Trump, Israel, and Islam

Donald Trump's approach to Israeli-Palestinian negotiations was under attack again by Marco Rubio and Ted Cruz during Thursday night's debate, which is being hailed for being more substantive and "presidential." Although Trump insisted he is a great friend of Israel (his son-in-law Jared Kushner and his daughter Ivanka are Jewish, she by conversion), both men cast aspersions on the businessman's assertion that he would try to be even-handed in looking for a solution to the seemingly intractable conflict. The senators saw no good on the Palestinian side.

Neither do I, but it's hard to see how there could be a negotiation of any sort without at least the pretense of equality.  Cruz and Rubio, who otherwise had good debates, were picking a non-existent fight for campaign advantage and they probably knew it.  Moreover, Trump had admitted, on many occasions, that even he, the negotiator of negotiators, is unlikely to conclude a deal between the Israelis and the Palestinians.

Hopefully even Obama, Israelophobe that he is, may finally realize the same thing and relent from his rumored last-ditch attempt to foist some kind of settlement on the Israelis.  Just the other day, his man Biden, perhaps sent to Israel to start muscling Netanyahu in that direction, was inopportunely confronted by a heavy dose of Palestinian terror on his arrival, members of his own family dining on the Tel Aviv beach not far from a rampage by a particularly deranged exponent of the so-called "Knife Intifada."  Biden himself admitted they could have been killed.

The irony of this I'm more pro-Israel than you competition between the Republican candidates at the Miami debate (when all are vastly more pro-Israel, probably even Kasich, than the incumbent) was compounded by Trump having dropped a far more controversial bomb in the relative calm (what, no personal attacks?)  when he declared, not for the first time, that "Islam hates us."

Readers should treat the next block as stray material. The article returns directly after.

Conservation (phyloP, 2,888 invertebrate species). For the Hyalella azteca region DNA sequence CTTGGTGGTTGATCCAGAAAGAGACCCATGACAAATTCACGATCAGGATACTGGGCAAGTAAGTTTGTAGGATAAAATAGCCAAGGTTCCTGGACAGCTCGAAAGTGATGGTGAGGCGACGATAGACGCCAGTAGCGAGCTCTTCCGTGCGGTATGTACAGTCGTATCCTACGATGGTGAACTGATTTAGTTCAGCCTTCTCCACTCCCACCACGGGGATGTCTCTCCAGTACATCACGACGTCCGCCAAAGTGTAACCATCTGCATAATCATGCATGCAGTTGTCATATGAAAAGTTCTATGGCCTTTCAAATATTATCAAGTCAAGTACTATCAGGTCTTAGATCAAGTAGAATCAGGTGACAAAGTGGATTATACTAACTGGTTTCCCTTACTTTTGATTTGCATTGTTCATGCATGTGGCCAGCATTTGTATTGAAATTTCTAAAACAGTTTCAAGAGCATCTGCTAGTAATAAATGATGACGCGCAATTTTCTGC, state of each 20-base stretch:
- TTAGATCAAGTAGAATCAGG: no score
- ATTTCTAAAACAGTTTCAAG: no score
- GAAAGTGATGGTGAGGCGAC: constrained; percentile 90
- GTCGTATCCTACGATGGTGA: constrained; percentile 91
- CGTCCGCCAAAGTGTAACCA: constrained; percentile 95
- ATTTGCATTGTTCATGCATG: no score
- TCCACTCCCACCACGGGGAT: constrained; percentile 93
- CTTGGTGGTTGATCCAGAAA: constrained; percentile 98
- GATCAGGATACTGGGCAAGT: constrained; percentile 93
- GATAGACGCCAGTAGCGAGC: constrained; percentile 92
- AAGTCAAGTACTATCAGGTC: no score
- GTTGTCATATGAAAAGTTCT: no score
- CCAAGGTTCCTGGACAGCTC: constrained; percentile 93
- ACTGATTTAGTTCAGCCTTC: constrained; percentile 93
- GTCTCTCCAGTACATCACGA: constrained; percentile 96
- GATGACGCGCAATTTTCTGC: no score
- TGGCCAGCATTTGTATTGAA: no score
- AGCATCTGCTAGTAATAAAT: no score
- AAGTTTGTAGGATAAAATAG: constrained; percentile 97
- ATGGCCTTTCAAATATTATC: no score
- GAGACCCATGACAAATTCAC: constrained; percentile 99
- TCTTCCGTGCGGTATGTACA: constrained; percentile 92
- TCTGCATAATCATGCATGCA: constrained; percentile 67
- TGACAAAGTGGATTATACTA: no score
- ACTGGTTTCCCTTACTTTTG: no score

Well, duh, as the saying goes. And bravo to Trump for stating the obvious that even a cursory reading of the texts of this religion/ideology would tell you.  Not that many of our current political elite have done that.  (Jefferson and Madison did read the Koran, motivated by the bloodthirsty Tripoli pirates, but the Founders were decidedly more intellectual.)

When CNN's Chris Cuomo asked Trump after the debate whether he meant all of Islam hates us, Donald simply replied, "A lot of it." How politically incorrect -- and undoubtedly how accurate! What a long way we have come from George W. Bush's "religion of peace." It's hard to even know whether George, in those days, knew the real translation of Islam was "submission," something far from peace, indeed the opposite of peace -- at least until everyone becomes Islamic.  And that is what we have been witnessing across the globe.

Whatever one thinks about Trump, and I certainly don't always agree with him, he is the first major American politician (something he clearly is now) to name directly the entity that seeks to destroy Western civilization.  He didn't even cloak it in "radical Islam."

The assumption of the "good people" is this will only make things worse, alarm the Muslim world and stir it up (as if it could be any more stirred up).  Perhaps, however, it's the contrary.  Perhaps people are sitting in the Islamic world and privately sighing in relief.  At last America has a leader (a "strong horse" in their parlance) who isn't a fool, who is willing to stand up and say what so many already think.  Most likely, someone like Egypt's al-Sisi, despised by Obama, will get what Trump is saying. Egypt's leader knows -- has said aloud -- that Islam has a problem in its very principles that must be seriously reformed.  Maybe he will see Trump as his natural ally.  Nothing is simple and nothing, as Lawrence was told, is written.

Roger L. Simon is a prize-winning novelist, Academy Award-nominated screenwriter and co-founder of PJ Media.  His next book - I Know Best: How Moral Narcissism is Destroying Our Republic, If It Hasn't Already - will be published by Encounter Books in June 2016.